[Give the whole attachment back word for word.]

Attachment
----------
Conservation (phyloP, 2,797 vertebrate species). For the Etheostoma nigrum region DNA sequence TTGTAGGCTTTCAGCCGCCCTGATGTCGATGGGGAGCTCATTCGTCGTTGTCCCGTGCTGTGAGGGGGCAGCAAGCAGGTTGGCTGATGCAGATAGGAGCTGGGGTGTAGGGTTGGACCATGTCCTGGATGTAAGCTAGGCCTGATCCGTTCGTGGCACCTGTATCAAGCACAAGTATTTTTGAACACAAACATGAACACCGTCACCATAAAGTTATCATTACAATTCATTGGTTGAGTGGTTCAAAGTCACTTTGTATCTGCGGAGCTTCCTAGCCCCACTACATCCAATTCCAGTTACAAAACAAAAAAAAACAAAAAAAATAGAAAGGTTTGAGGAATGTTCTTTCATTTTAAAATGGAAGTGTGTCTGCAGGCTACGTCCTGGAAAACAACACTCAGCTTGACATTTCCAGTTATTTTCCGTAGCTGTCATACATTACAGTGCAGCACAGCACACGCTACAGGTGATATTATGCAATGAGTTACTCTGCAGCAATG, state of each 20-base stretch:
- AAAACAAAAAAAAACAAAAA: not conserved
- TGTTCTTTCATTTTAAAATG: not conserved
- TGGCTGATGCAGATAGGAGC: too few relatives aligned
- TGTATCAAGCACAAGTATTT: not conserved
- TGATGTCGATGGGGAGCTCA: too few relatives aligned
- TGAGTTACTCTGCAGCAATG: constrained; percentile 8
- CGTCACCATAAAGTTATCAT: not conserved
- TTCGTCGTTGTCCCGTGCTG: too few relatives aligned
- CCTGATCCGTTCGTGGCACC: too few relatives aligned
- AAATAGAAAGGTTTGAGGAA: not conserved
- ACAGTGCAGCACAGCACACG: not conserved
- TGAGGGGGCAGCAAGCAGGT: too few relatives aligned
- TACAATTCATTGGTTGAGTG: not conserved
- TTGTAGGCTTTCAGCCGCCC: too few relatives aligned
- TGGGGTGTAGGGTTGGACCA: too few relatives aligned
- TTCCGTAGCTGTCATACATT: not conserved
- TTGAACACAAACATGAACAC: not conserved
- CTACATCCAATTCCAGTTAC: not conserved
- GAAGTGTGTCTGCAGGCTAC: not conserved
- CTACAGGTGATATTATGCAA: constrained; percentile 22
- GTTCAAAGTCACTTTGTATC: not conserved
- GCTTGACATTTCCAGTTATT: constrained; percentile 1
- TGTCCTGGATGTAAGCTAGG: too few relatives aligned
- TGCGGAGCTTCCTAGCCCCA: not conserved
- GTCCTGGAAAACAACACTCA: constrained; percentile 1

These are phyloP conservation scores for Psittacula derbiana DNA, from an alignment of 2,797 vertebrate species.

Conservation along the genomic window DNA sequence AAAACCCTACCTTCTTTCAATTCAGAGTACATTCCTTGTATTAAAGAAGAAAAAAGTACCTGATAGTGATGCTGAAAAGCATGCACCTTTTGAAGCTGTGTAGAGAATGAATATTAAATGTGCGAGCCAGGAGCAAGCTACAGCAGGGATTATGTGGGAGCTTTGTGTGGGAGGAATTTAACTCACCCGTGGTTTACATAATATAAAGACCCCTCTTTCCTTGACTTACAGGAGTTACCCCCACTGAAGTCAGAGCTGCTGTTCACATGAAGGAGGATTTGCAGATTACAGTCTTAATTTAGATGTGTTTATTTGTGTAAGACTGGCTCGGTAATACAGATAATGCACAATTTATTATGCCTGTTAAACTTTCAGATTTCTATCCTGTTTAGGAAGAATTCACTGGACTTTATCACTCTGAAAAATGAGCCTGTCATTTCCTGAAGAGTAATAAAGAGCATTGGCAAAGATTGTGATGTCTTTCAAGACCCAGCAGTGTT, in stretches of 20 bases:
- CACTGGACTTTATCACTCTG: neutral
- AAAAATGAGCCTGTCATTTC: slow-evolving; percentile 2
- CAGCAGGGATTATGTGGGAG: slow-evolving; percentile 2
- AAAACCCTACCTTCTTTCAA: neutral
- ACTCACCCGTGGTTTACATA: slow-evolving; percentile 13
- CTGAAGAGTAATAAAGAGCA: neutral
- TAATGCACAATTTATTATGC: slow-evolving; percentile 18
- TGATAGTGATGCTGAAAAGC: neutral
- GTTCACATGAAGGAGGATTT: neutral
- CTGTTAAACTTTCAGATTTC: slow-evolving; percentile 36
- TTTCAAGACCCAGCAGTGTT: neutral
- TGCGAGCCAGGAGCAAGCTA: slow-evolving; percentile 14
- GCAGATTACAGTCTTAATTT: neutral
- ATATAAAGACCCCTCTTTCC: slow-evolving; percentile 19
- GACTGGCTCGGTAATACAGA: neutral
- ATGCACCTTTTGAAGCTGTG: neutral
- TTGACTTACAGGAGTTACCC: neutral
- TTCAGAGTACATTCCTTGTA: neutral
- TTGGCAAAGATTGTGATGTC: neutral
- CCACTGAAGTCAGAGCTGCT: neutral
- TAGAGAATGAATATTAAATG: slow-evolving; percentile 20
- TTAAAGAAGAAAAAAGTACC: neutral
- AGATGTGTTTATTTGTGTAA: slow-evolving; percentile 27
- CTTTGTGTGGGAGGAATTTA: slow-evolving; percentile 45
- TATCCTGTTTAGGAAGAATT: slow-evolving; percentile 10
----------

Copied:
Conservation (phyloP, 2,797 vertebrate species). For the Etheostoma nigrum region DNA sequence TTGTAGGCTTTCAGCCGCCCTGATGTCGATGGGGAGCTCATTCGTCGTTGTCCCGTGCTGTGAGGGGGCAGCAAGCAGGTTGGCTGATGCAGATAGGAGCTGGGGTGTAGGGTTGGACCATGTCCTGGATGTAAGCTAGGCCTGATCCGTTCGTGGCACCTGTATCAAGCACAAGTATTTTTGAACACAAACATGAACACCGTCACCATAAAGTTATCATTACAATTCATTGGTTGAGTGGTTCAAAGTCACTTTGTATCTGCGGAGCTTCCTAGCCCCACTACATCCAATTCCAGTTACAAAACAAAAAAAAACAAAAAAAATAGAAAGGTTTGAGGAATGTTCTTTCATTTTAAAATGGAAGTGTGTCTGCAGGCTACGTCCTGGAAAACAACACTCAGCTTGACATTTCCAGTTATTTTCCGTAGCTGTCATACATTACAGTGCAGCACAGCACACGCTACAGGTGATATTATGCAATGAGTTACTCTGCAGCAATG, state of each 20-base stretch:
- AAAACAAAAAAAAACAAAAA: not conserved
- TGTTCTTTCATTTTAAAATG: not conserved
- TGGCTGATGCAGATAGGAGC: too few relatives aligned
- TGTATCAAGCACAAGTATTT: not conserved
- TGATGTCGATGGGGAGCTCA: too few relatives aligned
- TGAGTTACTCTGCAGCAATG: constrained; percentile 8
- CGTCACCATAAAGTTATCAT: not conserved
- TTCGTCGTTGTCCCGTGCTG: too few relatives aligned
- CCTGATCCGTTCGTGGCACC: too few relatives aligned
- AAATAGAAAGGTTTGAGGAA: not conserved
- ACAGTGCAGCACAGCACACG: not conserved
- TGAGGGGGCAGCAAGCAGGT: too few relatives aligned
- TACAATTCATTGGTTGAGTG: not conserved
- TTGTAGGCTTTCAGCCGCCC: too few relatives aligned
- TGGGGTGTAGGGTTGGACCA: too few relatives aligned
- TTCCGTAGCTGTCATACATT: not conserved
- TTGAACACAAACATGAACAC: not conserved
- CTACATCCAATTCCAGTTAC: not conserved
- GAAGTGTGTCTGCAGGCTAC: not conserved
- CTACAGGTGATATTATGCAA: constrained; percentile 22
- GTTCAAAGTCACTTTGTATC: not conserved
- GCTTGACATTTCCAGTTATT: constrained; percentile 1
- TGTCCTGGATGTAAGCTAGG: too few relatives aligned
- TGCGGAGCTTCCTAGCCCCA: not conserved
- GTCCTGGAAAACAACACTCA: constrained; percentile 1

These are phyloP conservation scores for Psittacula derbiana DNA, from an alignment of 2,797 vertebrate species.

Conservation along the genomic window DNA sequence AAAACCCTACCTTCTTTCAATTCAGAGTACATTCCTTGTATTAAAGAAGAAAAAAGTACCTGATAGTGATGCTGAAAAGCATGCACCTTTTGAAGCTGTGTAGAGAATGAATATTAAATGTGCGAGCCAGGAGCAAGCTACAGCAGGGATTATGTGGGAGCTTTGTGTGGGAGGAATTTAACTCACCCGTGGTTTACATAATATAAAGACCCCTCTTTCCTTGACTTACAGGAGTTACCCCCACTGAAGTCAGAGCTGCTGTTCACATGAAGGAGGATTTGCAGATTACAGTCTTAATTTAGATGTGTTTATTTGTGTAAGACTGGCTCGGTAATACAGATAATGCACAATTTATTATGCCTGTTAAACTTTCAGATTTCTATCCTGTTTAGGAAGAATTCACTGGACTTTATCACTCTGAAAAATGAGCCTGTCATTTCCTGAAGAGTAATAAAGAGCATTGGCAAAGATTGTGATGTCTTTCAAGACCCAGCAGTGTT, in stretches of 20 bases:
- CACTGGACTTTATCACTCTG: neutral
- AAAAATGAGCCTGTCATTTC: slow-evolving; percentile 2
- CAGCAGGGATTATGTGGGAG: slow-evolving; percentile 2
- AAAACCCTACCTTCTTTCAA: neutral
- ACTCACCCGTGGTTTACATA: slow-evolving; percentile 13
- CTGAAGAGTAATAAAGAGCA: neutral
- TAATGCACAATTTATTATGC: slow-evolving; percentile 18
- TGATAGTGATGCTGAAAAGC: neutral
- GTTCACATGAAGGAGGATTT: neutral
- CTGTTAAACTTTCAGATTTC: slow-evolving; percentile 36
- TTTCAAGACCCAGCAGTGTT: neutral
- TGCGAGCCAGGAGCAAGCTA: slow-evolving; percentile 14
- GCAGATTACAGTCTTAATTT: neutral
- ATATAAAGACCCCTCTTTCC: slow-evolving; percentile 19
- GACTGGCTCGGTAATACAGA: neutral
- ATGCACCTTTTGAAGCTGTG: neutral
- TTGACTTACAGGAGTTACCC: neutral
- TTCAGAGTACATTCCTTGTA: neutral
- TTGGCAAAGATTGTGATGTC: neutral
- CCACTGAAGTCAGAGCTGCT: neutral
- TAGAGAATGAATATTAAATG: slow-evolving; percentile 20
- TTAAAGAAGAAAAAAGTACC: neutral
- AGATGTGTTTATTTGTGTAA: slow-evolving; percentile 27
- CTTTGTGTGGGAGGAATTTA: slow-evolving; percentile 45
- TATCCTGTTTAGGAAGAATT: slow-evolving; percentile 10